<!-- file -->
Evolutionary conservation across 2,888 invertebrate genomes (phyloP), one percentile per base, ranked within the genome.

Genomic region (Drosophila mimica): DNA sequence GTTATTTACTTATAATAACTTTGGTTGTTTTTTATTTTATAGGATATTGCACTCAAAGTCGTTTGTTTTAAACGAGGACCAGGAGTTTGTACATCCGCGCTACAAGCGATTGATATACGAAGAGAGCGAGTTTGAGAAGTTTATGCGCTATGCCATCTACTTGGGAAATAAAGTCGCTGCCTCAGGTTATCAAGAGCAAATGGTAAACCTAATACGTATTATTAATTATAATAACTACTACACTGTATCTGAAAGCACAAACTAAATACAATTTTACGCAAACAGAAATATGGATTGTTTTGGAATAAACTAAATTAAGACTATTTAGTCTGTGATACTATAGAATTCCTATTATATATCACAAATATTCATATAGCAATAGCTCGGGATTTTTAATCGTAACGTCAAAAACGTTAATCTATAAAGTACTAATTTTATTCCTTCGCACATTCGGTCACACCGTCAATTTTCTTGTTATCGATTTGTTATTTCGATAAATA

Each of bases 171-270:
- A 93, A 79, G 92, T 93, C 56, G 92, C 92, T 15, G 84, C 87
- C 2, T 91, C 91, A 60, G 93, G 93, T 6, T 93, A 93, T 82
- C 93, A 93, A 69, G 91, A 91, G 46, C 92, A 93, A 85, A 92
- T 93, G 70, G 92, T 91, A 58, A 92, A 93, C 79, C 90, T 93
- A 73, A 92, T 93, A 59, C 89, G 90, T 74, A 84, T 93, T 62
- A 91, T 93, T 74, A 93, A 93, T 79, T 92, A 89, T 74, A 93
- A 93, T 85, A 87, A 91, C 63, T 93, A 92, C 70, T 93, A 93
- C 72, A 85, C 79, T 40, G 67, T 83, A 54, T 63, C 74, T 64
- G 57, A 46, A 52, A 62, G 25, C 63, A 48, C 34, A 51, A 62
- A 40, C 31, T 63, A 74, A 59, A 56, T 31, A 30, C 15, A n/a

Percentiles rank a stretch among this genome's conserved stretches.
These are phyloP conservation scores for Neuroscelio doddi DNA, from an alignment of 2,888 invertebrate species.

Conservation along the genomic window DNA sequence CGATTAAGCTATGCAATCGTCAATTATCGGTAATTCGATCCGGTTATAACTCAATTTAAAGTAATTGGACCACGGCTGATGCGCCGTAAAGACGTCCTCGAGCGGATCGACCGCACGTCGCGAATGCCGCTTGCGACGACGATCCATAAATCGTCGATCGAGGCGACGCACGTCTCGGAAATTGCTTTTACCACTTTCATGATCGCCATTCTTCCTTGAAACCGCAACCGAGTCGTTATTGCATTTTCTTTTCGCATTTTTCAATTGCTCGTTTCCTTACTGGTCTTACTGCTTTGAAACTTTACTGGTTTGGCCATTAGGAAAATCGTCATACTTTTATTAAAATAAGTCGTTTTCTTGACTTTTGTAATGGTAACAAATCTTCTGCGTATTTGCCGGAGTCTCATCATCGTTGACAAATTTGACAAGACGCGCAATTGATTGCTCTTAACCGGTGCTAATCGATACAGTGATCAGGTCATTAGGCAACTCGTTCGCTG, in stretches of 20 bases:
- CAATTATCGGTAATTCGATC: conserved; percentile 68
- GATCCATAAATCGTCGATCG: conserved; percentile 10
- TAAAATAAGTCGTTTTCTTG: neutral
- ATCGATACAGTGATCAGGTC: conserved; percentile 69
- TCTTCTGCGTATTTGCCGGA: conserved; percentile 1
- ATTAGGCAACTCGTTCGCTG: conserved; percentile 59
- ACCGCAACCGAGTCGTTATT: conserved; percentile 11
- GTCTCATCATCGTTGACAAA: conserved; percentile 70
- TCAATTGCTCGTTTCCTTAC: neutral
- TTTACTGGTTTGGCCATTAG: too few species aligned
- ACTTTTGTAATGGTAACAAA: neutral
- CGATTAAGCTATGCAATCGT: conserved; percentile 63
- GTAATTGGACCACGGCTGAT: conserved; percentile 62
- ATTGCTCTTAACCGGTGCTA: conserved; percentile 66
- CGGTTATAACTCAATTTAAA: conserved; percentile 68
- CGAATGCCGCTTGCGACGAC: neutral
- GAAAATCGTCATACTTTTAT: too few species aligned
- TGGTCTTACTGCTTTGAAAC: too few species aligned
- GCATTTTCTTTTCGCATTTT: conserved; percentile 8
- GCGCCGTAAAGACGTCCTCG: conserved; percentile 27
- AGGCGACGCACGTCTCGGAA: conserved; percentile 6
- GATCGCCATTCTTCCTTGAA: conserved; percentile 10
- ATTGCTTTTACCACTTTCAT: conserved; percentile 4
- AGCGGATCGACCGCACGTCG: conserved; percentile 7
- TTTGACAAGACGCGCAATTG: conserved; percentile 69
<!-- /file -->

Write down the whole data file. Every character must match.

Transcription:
Evolutionary conservation across 2,888 invertebrate genomes (phyloP), one percentile per base, ranked within the genome.

Genomic region (Drosophila mimica): DNA sequence GTTATTTACTTATAATAACTTTGGTTGTTTTTTATTTTATAGGATATTGCACTCAAAGTCGTTTGTTTTAAACGAGGACCAGGAGTTTGTACATCCGCGCTACAAGCGATTGATATACGAAGAGAGCGAGTTTGAGAAGTTTATGCGCTATGCCATCTACTTGGGAAATAAAGTCGCTGCCTCAGGTTATCAAGAGCAAATGGTAAACCTAATACGTATTATTAATTATAATAACTACTACACTGTATCTGAAAGCACAAACTAAATACAATTTTACGCAAACAGAAATATGGATTGTTTTGGAATAAACTAAATTAAGACTATTTAGTCTGTGATACTATAGAATTCCTATTATATATCACAAATATTCATATAGCAATAGCTCGGGATTTTTAATCGTAACGTCAAAAACGTTAATCTATAAAGTACTAATTTTATTCCTTCGCACATTCGGTCACACCGTCAATTTTCTTGTTATCGATTTGTTATTTCGATAAATA

Each of bases 171-270:
- A 93, A 79, G 92, T 93, C 56, G 92, C 92, T 15, G 84, C 87
- C 2, T 91, C 91, A 60, G 93, G 93, T 6, T 93, A 93, T 82
- C 93, A 93, A 69, G 91, A 91, G 46, C 92, A 93, A 85, A 92
- T 93, G 70, G 92, T 91, A 58, A 92, A 93, C 79, C 90, T 93
- A 73, A 92, T 93, A 59, C 89, G 90, T 74, A 84, T 93, T 62
- A 91, T 93, T 74, A 93, A 93, T 79, T 92, A 89, T 74, A 93
- A 93, T 85, A 87, A 91, C 63, T 93, A 92, C 70, T 93, A 93
- C 72, A 85, C 79, T 40, G 67, T 83, A 54, T 63, C 74, T 64
- G 57, A 46, A 52, A 62, G 25, C 63, A 48, C 34, A 51, A 62
- A 40, C 31, T 63, A 74, A 59, A 56, T 31, A 30, C 15, A n/a

Percentiles rank a stretch among this genome's conserved stretches.
These are phyloP conservation scores for Neuroscelio doddi DNA, from an alignment of 2,888 invertebrate species.

Conservation along the genomic window DNA sequence CGATTAAGCTATGCAATCGTCAATTATCGGTAATTCGATCCGGTTATAACTCAATTTAAAGTAATTGGACCACGGCTGATGCGCCGTAAAGACGTCCTCGAGCGGATCGACCGCACGTCGCGAATGCCGCTTGCGACGACGATCCATAAATCGTCGATCGAGGCGACGCACGTCTCGGAAATTGCTTTTACCACTTTCATGATCGCCATTCTTCCTTGAAACCGCAACCGAGTCGTTATTGCATTTTCTTTTCGCATTTTTCAATTGCTCGTTTCCTTACTGGTCTTACTGCTTTGAAACTTTACTGGTTTGGCCATTAGGAAAATCGTCATACTTTTATTAAAATAAGTCGTTTTCTTGACTTTTGTAATGGTAACAAATCTTCTGCGTATTTGCCGGAGTCTCATCATCGTTGACAAATTTGACAAGACGCGCAATTGATTGCTCTTAACCGGTGCTAATCGATACAGTGATCAGGTCATTAGGCAACTCGTTCGCTG, in stretches of 20 bases:
- CAATTATCGGTAATTCGATC: conserved; percentile 68
- GATCCATAAATCGTCGATCG: conserved; percentile 10
- TAAAATAAGTCGTTTTCTTG: neutral
- ATCGATACAGTGATCAGGTC: conserved; percentile 69
- TCTTCTGCGTATTTGCCGGA: conserved; percentile 1
- ATTAGGCAACTCGTTCGCTG: conserved; percentile 59
- ACCGCAACCGAGTCGTTATT: conserved; percentile 11
- GTCTCATCATCGTTGACAAA: conserved; percentile 70
- TCAATTGCTCGTTTCCTTAC: neutral
- TTTACTGGTTTGGCCATTAG: too few species aligned
- ACTTTTGTAATGGTAACAAA: neutral
- CGATTAAGCTATGCAATCGT: conserved; percentile 63
- GTAATTGGACCACGGCTGAT: conserved; percentile 62
- ATTGCTCTTAACCGGTGCTA: conserved; percentile 66
- CGGTTATAACTCAATTTAAA: conserved; percentile 68
- CGAATGCCGCTTGCGACGAC: neutral
- GAAAATCGTCATACTTTTAT: too few species aligned
- TGGTCTTACTGCTTTGAAAC: too few species aligned
- GCATTTTCTTTTCGCATTTT: conserved; percentile 8
- GCGCCGTAAAGACGTCCTCG: conserved; percentile 27
- AGGCGACGCACGTCTCGGAA: conserved; percentile 6
- GATCGCCATTCTTCCTTGAA: conserved; percentile 10
- ATTGCTTTTACCACTTTCAT: conserved; percentile 4
- AGCGGATCGACCGCACGTCG: conserved; percentile 7
- TTTGACAAGACGCGCAATTG: conserved; percentile 69